Meta, the parent company of Facebook, is set to reveal information about job reductions on Wednesday. This is a part of a long-term effort to downsize and restructure, resulting in the reduction of 10,000 staff members across various rounds of layoffs.
An internal memo, obtained by The Washington Post, states that Lori Goler, Meta’s head of human resources, informed technical team members that their jobs will be affected by the cuts. In addition to the job cuts, Meta plans to reorganize teams and management hierarchies to streamline operations.
Various departments, including Facebook, WhatsApp, Messenger, Instagram, and Reality Labs, will be impacted by the restructuring. Goler also suggested that some employees avoid going to the office unless it is essential for their role. Senior leaders made the layoff decisions as part of Meta’s broader restructuring effort.
According to an internal memo obtained by The Washington Post, Lori Goler, Meta’s head of human resources, acknowledges that it will be difficult to say goodbye to colleagues who have contributed significantly to the company. She believes that it will take time for everyone to process the news, but she hopes that the teams will provide support and care for one another.
Within an hour of Goler’s note, thousands of employees responded on an internal forum, with many posting crying and saluting emojis.
People familiar with the matter believe that Meta is expected to lay off several highly skilled employees, including engineers and technical staff, who have traditionally enjoyed job security, high salaries, autonomy, and the freedom to work on their desired projects.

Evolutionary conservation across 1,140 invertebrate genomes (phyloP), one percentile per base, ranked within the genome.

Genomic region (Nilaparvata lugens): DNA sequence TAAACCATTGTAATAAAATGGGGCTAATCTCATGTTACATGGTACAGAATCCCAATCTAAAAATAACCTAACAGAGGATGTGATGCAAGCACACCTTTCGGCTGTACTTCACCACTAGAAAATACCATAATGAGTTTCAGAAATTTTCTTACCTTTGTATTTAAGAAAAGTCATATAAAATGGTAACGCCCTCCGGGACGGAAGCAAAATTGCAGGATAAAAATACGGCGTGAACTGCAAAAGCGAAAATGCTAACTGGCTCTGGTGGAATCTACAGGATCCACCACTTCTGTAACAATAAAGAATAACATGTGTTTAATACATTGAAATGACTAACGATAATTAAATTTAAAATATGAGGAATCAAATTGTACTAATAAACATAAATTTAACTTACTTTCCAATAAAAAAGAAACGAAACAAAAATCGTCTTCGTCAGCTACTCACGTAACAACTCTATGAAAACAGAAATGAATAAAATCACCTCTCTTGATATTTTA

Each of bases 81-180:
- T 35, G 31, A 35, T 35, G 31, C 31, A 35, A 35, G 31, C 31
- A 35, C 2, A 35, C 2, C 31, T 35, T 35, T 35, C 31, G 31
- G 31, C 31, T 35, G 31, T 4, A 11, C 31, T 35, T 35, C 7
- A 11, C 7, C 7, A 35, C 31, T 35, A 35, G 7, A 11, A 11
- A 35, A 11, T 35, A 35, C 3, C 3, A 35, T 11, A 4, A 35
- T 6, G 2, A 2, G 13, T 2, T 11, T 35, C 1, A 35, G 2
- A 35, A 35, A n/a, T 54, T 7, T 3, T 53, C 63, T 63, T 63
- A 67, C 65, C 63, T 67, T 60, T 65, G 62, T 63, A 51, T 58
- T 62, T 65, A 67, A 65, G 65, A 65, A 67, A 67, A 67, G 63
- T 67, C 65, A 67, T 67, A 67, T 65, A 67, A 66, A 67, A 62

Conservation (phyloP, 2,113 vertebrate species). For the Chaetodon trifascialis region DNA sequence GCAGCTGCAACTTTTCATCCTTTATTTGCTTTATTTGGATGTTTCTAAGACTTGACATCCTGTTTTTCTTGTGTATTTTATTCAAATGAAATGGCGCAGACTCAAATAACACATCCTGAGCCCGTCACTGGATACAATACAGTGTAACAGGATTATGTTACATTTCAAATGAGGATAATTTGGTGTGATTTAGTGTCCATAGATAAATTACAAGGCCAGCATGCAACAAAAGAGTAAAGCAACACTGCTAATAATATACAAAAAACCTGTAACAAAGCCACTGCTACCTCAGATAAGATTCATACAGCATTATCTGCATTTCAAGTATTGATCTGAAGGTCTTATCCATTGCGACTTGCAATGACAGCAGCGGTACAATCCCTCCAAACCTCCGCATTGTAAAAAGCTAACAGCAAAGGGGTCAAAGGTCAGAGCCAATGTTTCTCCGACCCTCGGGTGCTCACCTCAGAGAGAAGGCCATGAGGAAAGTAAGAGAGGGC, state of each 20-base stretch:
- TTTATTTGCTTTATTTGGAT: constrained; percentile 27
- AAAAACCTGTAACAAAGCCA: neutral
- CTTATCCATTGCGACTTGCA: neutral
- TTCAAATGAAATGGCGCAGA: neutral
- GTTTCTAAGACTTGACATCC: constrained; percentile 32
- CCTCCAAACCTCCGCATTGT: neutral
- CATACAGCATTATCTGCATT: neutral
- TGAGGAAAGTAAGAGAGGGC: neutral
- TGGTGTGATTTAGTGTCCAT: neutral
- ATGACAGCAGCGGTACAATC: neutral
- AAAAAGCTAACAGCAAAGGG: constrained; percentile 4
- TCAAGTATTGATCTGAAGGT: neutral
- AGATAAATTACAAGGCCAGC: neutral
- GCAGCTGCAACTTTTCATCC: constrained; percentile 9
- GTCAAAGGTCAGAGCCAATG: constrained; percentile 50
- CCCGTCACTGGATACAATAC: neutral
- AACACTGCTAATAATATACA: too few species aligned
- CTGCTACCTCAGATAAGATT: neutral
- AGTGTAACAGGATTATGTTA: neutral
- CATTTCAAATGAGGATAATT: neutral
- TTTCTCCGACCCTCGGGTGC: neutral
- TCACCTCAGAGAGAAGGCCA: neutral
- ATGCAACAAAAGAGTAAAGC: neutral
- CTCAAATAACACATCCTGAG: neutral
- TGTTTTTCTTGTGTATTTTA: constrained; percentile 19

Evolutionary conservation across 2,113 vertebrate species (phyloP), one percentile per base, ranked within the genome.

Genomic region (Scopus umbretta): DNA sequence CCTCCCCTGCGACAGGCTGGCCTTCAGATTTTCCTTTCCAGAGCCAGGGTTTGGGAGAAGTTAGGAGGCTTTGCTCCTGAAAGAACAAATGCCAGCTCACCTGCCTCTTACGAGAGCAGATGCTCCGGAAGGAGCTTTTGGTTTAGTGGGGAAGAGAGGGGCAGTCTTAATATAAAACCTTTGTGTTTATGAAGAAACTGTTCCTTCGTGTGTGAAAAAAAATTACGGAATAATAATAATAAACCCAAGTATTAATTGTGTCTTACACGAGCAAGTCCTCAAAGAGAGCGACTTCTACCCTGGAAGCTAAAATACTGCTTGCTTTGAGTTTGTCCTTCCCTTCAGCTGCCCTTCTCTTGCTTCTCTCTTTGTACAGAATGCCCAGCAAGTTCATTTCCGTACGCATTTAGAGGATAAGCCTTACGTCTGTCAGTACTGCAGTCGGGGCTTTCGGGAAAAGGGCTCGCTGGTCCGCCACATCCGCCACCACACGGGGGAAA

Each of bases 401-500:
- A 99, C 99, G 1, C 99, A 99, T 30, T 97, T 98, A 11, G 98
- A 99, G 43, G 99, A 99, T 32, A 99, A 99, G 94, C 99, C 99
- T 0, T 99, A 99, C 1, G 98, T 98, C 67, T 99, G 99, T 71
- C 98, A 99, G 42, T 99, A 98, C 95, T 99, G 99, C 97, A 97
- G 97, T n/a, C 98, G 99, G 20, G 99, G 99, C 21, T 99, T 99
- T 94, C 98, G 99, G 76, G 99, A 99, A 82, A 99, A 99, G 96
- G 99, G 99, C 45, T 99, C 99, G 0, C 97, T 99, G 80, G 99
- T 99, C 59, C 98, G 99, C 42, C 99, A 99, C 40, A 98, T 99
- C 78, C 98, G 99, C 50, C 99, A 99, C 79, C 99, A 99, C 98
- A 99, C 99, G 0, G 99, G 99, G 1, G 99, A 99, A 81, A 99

The layoffs mark a rare moment of vulnerability for engineers at Meta, given the intense competition for talent in Silicon Valley.
Dave Arnold, a spokesperson for Meta, confirmed the existence of the memo but declined to provide further details or comments. According to the memo written by Lori Goler, the affected employees will be informed on Wednesday morning, although the process may vary for workers located outside North America.
Meta leaders will also reveal how the company’s divisions may be reorganized after the layoffs. Some employees may receive new managers, according to the memo.
Meta Targeting Highly Skilled Employees
Last month, Mark Zuckerberg, the CEO of Meta, announced that the company would restructure its technical teams and announce layoffs in late April.
In late May, the company will cut positions in supporting business roles. Meta intends to eliminate about 10,000 jobs and will not fill 5,000 previously anticipated job openings.
In March, Zuckerberg indicated that the layoffs would disproportionately affect business support staff and create an optimal ratio of engineers to other roles, ensuring that the company remains primarily focused on technology.
These new job cuts follow the November workforce reduction, which eliminated 11,000 jobs or about 13% of Meta’s workforce, marking the first widespread layoffs in the company’s history.
According to a report by The Washington Post, the upcoming job cuts have caused anxiety among Meta’s workforce, prompting many employees to question the company’s leadership and direction. Some remaining workers are actively seeking new employment opportunities, while others are worried about potential changes to their jobs.
Meta is facing several business challenges, including competition from TikTok for advertising dollars and users. The company’s ability to offer targeted advertising has been impacted by new privacy regulations from Apple, and some digital advertisers have reduced their spending due to rising inflation and slowing demand in the e-commerce market.
To address these challenges, Mark Zuckerberg has stated that one of the company’s top priorities is to become more streamlined and efficient.
Meta’s top executives, as well as personnel in the human resources, legal, and finance departments, have been asked to redesign the organizational charts of internal organizations. The company is also reducing its hierarchy to decrease the number of management levels between interns and Zuckerberg, as well as canceling lower-priority projects.
Despite these economic difficulties, Meta claims to be continuing to pursue innovations. In February, Zuckerberg announced the creation of a new internal working group focused on investing in generative artificial intelligence.